Many of Rebecca’s stories involve issues of the ability to speak or communicate, as well as the power and challenge of storytelling—especially about difficult or taboo subjects.
Rebecca’s novel excerpt is now published in The Experiment Cannot Be Bound, an art book published by Unbound Editions, edited by Peter Campion.
The Experiment Will Not Be Bound
Featuring more than 70 pathbreaking authors, The Experiment Will Not Be Bound highlights celebrated and new voices that, as editor Peter Campion says, share “a particular combination of openness and intention, curiosity and assertion.” Indeed, the authors included in this anthology “venture out onto the skinny branches of their own sensibilities,” in Campion’s words.
This book, though, is not just an anthology of some inspired experimental writing but an experimental anthology in form. Being unbound — physically and philosophically — allows the pieces included here to live in any order, to find the fit that works best for any reader, to be read randomly, sequentially, or thematically. With a foreword and extraordinary book photography by Catherine Gass, The Experiment Will Not Be Bound is, to a degree, an homage to William H. Gass and his bold, experimental vision for his masterpiece, The Tunnel.
Excerpt – Maryam
It’s early morning at Watergate Bay, and high tide, judging by how little space we have next to the cliffs. The nine-hundred-ninety-eight other women have set up their tents as close to the rocks as they can. They’ve woven their hair into tight buns at the nape of their necks, and they’re doing a sort of whimsical gymnastics, circling their arms and swinging them up and back. Frau Elena stands in the center like an orchestra conductor, demanding that each woman sing her scales. She’s dividing them all into soprano and alto, then further subdividing them based on their native languages. I’m the only one who’s gone out of the circle and have started washing my feet in the ice-cold water. I’ve claimed it’s good for my circulation, that my feet ache from the journey. I’ve told them I’m not used to the food here, that I miss fish.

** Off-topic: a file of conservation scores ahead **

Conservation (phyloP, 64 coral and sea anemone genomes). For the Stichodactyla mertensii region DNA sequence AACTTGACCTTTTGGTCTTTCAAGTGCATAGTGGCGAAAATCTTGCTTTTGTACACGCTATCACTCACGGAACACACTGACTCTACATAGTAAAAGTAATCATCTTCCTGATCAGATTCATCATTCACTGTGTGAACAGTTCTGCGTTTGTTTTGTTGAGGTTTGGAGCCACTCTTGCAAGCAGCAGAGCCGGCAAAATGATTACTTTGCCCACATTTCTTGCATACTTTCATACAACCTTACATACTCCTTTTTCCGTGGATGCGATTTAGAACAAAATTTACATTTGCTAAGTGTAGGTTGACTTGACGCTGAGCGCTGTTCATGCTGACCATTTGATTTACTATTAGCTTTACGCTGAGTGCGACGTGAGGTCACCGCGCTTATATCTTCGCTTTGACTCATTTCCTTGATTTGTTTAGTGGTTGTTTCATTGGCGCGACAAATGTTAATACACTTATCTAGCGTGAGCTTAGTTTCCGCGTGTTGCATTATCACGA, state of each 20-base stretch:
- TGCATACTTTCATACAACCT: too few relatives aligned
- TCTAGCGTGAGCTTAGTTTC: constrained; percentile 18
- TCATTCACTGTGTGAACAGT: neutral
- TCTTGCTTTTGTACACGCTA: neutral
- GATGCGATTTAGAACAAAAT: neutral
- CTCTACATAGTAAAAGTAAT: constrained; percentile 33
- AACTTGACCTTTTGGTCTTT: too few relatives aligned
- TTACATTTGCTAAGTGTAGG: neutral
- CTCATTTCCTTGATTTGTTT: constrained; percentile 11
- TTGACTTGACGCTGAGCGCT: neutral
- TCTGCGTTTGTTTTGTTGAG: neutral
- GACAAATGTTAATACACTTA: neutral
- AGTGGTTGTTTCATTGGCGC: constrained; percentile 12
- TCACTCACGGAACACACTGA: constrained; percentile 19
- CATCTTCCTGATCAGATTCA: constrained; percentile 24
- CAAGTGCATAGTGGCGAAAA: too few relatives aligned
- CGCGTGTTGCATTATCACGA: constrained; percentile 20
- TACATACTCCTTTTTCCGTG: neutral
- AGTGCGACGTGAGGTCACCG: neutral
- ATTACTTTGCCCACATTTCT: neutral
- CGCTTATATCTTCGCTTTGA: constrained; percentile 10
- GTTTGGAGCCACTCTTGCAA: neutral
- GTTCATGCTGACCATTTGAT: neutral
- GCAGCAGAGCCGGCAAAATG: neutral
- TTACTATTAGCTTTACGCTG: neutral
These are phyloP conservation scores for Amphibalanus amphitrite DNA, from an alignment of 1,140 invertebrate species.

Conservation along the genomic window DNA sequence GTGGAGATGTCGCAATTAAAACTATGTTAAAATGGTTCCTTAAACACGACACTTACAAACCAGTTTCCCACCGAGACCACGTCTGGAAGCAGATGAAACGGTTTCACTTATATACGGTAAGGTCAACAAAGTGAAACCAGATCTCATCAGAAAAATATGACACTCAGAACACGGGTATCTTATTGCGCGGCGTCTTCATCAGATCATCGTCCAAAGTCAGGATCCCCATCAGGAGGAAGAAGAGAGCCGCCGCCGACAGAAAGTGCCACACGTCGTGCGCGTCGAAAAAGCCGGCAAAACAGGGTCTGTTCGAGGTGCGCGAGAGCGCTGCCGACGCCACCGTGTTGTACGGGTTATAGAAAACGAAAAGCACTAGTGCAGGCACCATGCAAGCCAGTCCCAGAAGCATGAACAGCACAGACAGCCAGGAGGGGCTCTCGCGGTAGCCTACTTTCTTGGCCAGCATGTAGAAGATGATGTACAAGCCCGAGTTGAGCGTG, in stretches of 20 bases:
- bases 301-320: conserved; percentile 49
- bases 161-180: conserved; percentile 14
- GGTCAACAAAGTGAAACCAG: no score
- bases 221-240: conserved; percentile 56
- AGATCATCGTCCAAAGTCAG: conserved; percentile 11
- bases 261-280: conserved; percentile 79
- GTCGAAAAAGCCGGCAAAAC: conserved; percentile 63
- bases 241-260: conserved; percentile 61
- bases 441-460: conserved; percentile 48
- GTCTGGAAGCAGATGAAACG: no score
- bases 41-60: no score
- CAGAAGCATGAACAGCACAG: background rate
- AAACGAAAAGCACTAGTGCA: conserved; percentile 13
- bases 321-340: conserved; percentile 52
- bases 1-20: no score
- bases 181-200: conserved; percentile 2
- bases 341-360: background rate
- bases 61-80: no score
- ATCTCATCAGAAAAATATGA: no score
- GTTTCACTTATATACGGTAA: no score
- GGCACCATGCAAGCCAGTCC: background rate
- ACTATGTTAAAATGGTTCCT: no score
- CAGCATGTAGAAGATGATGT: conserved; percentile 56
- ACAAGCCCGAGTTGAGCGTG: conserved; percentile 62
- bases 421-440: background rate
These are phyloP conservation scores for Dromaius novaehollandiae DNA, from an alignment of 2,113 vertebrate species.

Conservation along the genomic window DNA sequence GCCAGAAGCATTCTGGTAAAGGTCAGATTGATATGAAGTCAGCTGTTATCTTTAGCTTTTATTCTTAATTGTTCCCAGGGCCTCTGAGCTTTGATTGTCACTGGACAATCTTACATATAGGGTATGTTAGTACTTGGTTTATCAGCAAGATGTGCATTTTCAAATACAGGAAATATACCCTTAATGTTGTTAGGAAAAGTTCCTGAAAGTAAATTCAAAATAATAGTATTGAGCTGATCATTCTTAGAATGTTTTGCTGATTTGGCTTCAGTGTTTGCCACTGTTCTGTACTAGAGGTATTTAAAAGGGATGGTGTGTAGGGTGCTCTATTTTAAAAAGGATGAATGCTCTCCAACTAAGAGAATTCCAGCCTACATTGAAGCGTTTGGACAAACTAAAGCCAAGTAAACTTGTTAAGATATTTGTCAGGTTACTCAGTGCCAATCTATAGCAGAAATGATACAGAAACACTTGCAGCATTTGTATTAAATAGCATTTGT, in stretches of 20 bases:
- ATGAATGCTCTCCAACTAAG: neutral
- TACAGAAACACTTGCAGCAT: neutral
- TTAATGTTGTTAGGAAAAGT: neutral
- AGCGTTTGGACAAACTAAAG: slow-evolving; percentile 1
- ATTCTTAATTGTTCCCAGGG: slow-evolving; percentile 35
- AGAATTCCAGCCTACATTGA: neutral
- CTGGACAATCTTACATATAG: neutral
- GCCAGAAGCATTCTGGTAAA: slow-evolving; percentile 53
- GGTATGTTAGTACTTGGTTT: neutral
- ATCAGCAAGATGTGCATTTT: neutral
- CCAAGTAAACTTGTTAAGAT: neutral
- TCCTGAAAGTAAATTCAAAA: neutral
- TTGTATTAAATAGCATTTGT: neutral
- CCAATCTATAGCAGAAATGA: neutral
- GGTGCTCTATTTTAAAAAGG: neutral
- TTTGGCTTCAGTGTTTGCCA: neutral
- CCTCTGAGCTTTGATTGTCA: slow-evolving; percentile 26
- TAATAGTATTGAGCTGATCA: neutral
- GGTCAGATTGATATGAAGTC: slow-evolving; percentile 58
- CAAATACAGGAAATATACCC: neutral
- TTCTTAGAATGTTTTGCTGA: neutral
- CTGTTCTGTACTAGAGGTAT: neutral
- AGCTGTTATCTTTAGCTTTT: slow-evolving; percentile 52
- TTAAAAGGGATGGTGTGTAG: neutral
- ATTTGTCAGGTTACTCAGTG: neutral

And Frau Elena, tight-lipped and sharp-voiced, nodded and said that was all right.
Another novel excerpt is available from Brandeis University Press, in the Lilith anthology Frankly Feminist.
A groundbreaking Jewish feminist short story collection.
Short story collections focusing on Jewish writers have—no surprise—typically given women authors short shrift. This new volume represents the best Jewish feminist fiction published in Lilith Magazine, and does what no other collection has done before in its geographic scope, its inclusion of twenty-first-century stories, and its Jewish feminist focus.
This collection showcases a wide range of stories offering variegated cultures and contexts and points of view: Persian Jews; a Biblical matriarch; an Ethiopian mother in modern Israel; suburban American teens; Eastern European academics; a sexual questioner; a Jew by choice; a new immigrant escaping her Lower East Side sweatshop; a Black Jewish marcher for justice; in Vichy France, a toddler’s mother hiding out; and more.
Organized by theme, the stories in this book emphasize a breadth of content, and our hope is that in reading you’ll appreciate the liveliness of the burgeoning self-awareness brought to life in each tale, and the occasional funny, call-your-friend-and-tell-her-about-it moment. Skip around, encounter an author whose other work you may know, be enticed by a title, or an opening line. We hope you’ll find both pleasure and enlightenment—and sometimes revelation—within these pages.
Excerpt – The Fronds of Knives
Manon Peren swallowed hard. The taste of stale bread filled her mouth, an ache that reminded her of flowers and the smell of baking bread in a Montmartre bakery in the spring. Fifteen years old, she dreamed of foamy milk and pastries, with neither to enjoy. Over the scent of bougainvillea from the open window, the air reeked of burnt toast from her attempts to make a birthday cake by melting preserved cheese over bits of bread. Back in Paris, she’d have set the elaborate triple burners on high. But this apartment—tucked away beside the Promenade des Anglais, near the Cours Saleya in the old town—only had a single burner, and no salt or olives, or anything for spice. Reeking of strangers and homesickness, the place felt like a foreign landscape, constructed from someone else’s clothes, dusty furniture, and well-used pots and pans.
Discover Rebecca’s short stories by following the links to read them online.
The Fronds Of Knives
In Lilith Magazine, tells the story of a Jewish girl in Nice, France, during the Second World War who took a great risk to pose for the artist Henry Matisse.
In Jerry Jazz Musician, about a brilliant musician who may also be mentally ill.
Revealing the Face
In Tampa Review, about a young girl who does not speak at all.
To the Man with the Synthesized Voice
In Hobart, written from the perspective of a speech-language pathologist.
Lily, from the Society of Absolute Music
In Vol 1. Brooklyn, about a group of female musicians who gather in 1900 at the Paris World Fair.
The Women of Absolute Music Build Their Society
In Litro Magazine, about female musicians developing a utopian society.
In Literary Mama, about a traumatic childbirth experience.
In Michigan Quarterly Review, written from the perspective of a man diagnosed with Lou Gehrig’s Disease, or ALS.